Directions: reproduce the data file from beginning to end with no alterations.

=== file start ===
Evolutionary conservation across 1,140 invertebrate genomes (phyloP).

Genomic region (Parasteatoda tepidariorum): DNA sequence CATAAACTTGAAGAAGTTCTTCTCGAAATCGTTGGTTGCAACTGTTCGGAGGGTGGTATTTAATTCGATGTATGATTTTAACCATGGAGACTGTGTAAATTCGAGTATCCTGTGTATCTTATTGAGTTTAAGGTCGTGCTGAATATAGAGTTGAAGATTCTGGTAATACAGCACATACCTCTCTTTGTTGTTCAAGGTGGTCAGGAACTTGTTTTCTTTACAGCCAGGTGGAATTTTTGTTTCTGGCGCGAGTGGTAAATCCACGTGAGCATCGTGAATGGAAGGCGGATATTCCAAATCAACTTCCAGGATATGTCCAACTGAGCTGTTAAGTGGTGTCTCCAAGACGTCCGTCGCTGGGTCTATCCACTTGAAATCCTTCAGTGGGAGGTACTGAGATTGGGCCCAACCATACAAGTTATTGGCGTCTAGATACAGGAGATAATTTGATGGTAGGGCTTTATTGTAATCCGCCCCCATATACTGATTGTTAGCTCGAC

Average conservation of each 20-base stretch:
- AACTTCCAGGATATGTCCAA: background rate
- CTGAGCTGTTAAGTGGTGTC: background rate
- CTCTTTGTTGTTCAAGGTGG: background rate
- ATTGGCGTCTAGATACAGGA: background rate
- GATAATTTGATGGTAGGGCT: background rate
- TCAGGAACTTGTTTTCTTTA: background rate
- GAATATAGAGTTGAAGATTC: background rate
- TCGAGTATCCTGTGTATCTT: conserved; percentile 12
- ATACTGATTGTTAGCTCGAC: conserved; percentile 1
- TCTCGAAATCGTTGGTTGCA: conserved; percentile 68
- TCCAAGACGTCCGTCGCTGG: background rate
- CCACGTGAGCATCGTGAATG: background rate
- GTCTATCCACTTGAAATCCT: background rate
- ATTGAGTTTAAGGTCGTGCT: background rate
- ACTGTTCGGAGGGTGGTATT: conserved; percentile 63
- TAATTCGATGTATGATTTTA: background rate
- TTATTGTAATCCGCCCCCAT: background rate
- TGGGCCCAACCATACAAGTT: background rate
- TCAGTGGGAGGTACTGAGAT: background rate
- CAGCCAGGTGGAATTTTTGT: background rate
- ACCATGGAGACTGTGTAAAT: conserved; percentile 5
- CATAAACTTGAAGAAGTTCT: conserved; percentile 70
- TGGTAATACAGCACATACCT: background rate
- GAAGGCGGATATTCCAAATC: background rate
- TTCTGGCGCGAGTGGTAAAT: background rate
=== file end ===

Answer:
Evolutionary conservation across 1,140 invertebrate genomes (phyloP).

Genomic region (Parasteatoda tepidariorum): DNA sequence CATAAACTTGAAGAAGTTCTTCTCGAAATCGTTGGTTGCAACTGTTCGGAGGGTGGTATTTAATTCGATGTATGATTTTAACCATGGAGACTGTGTAAATTCGAGTATCCTGTGTATCTTATTGAGTTTAAGGTCGTGCTGAATATAGAGTTGAAGATTCTGGTAATACAGCACATACCTCTCTTTGTTGTTCAAGGTGGTCAGGAACTTGTTTTCTTTACAGCCAGGTGGAATTTTTGTTTCTGGCGCGAGTGGTAAATCCACGTGAGCATCGTGAATGGAAGGCGGATATTCCAAATCAACTTCCAGGATATGTCCAACTGAGCTGTTAAGTGGTGTCTCCAAGACGTCCGTCGCTGGGTCTATCCACTTGAAATCCTTCAGTGGGAGGTACTGAGATTGGGCCCAACCATACAAGTTATTGGCGTCTAGATACAGGAGATAATTTGATGGTAGGGCTTTATTGTAATCCGCCCCCATATACTGATTGTTAGCTCGAC

Average conservation of each 20-base stretch:
- AACTTCCAGGATATGTCCAA: background rate
- CTGAGCTGTTAAGTGGTGTC: background rate
- CTCTTTGTTGTTCAAGGTGG: background rate
- ATTGGCGTCTAGATACAGGA: background rate
- GATAATTTGATGGTAGGGCT: background rate
- TCAGGAACTTGTTTTCTTTA: background rate
- GAATATAGAGTTGAAGATTC: background rate
- TCGAGTATCCTGTGTATCTT: conserved; percentile 12
- ATACTGATTGTTAGCTCGAC: conserved; percentile 1
- TCTCGAAATCGTTGGTTGCA: conserved; percentile 68
- TCCAAGACGTCCGTCGCTGG: background rate
- CCACGTGAGCATCGTGAATG: background rate
- GTCTATCCACTTGAAATCCT: background rate
- ATTGAGTTTAAGGTCGTGCT: background rate
- ACTGTTCGGAGGGTGGTATT: conserved; percentile 63
- TAATTCGATGTATGATTTTA: background rate
- TTATTGTAATCCGCCCCCAT: background rate
- TGGGCCCAACCATACAAGTT: background rate
- TCAGTGGGAGGTACTGAGAT: background rate
- CAGCCAGGTGGAATTTTTGT: background rate
- ACCATGGAGACTGTGTAAAT: conserved; percentile 5
- CATAAACTTGAAGAAGTTCT: conserved; percentile 70
- TGGTAATACAGCACATACCT: background rate
- GAAGGCGGATATTCCAAATC: background rate
- TTCTGGCGCGAGTGGTAAAT: background rate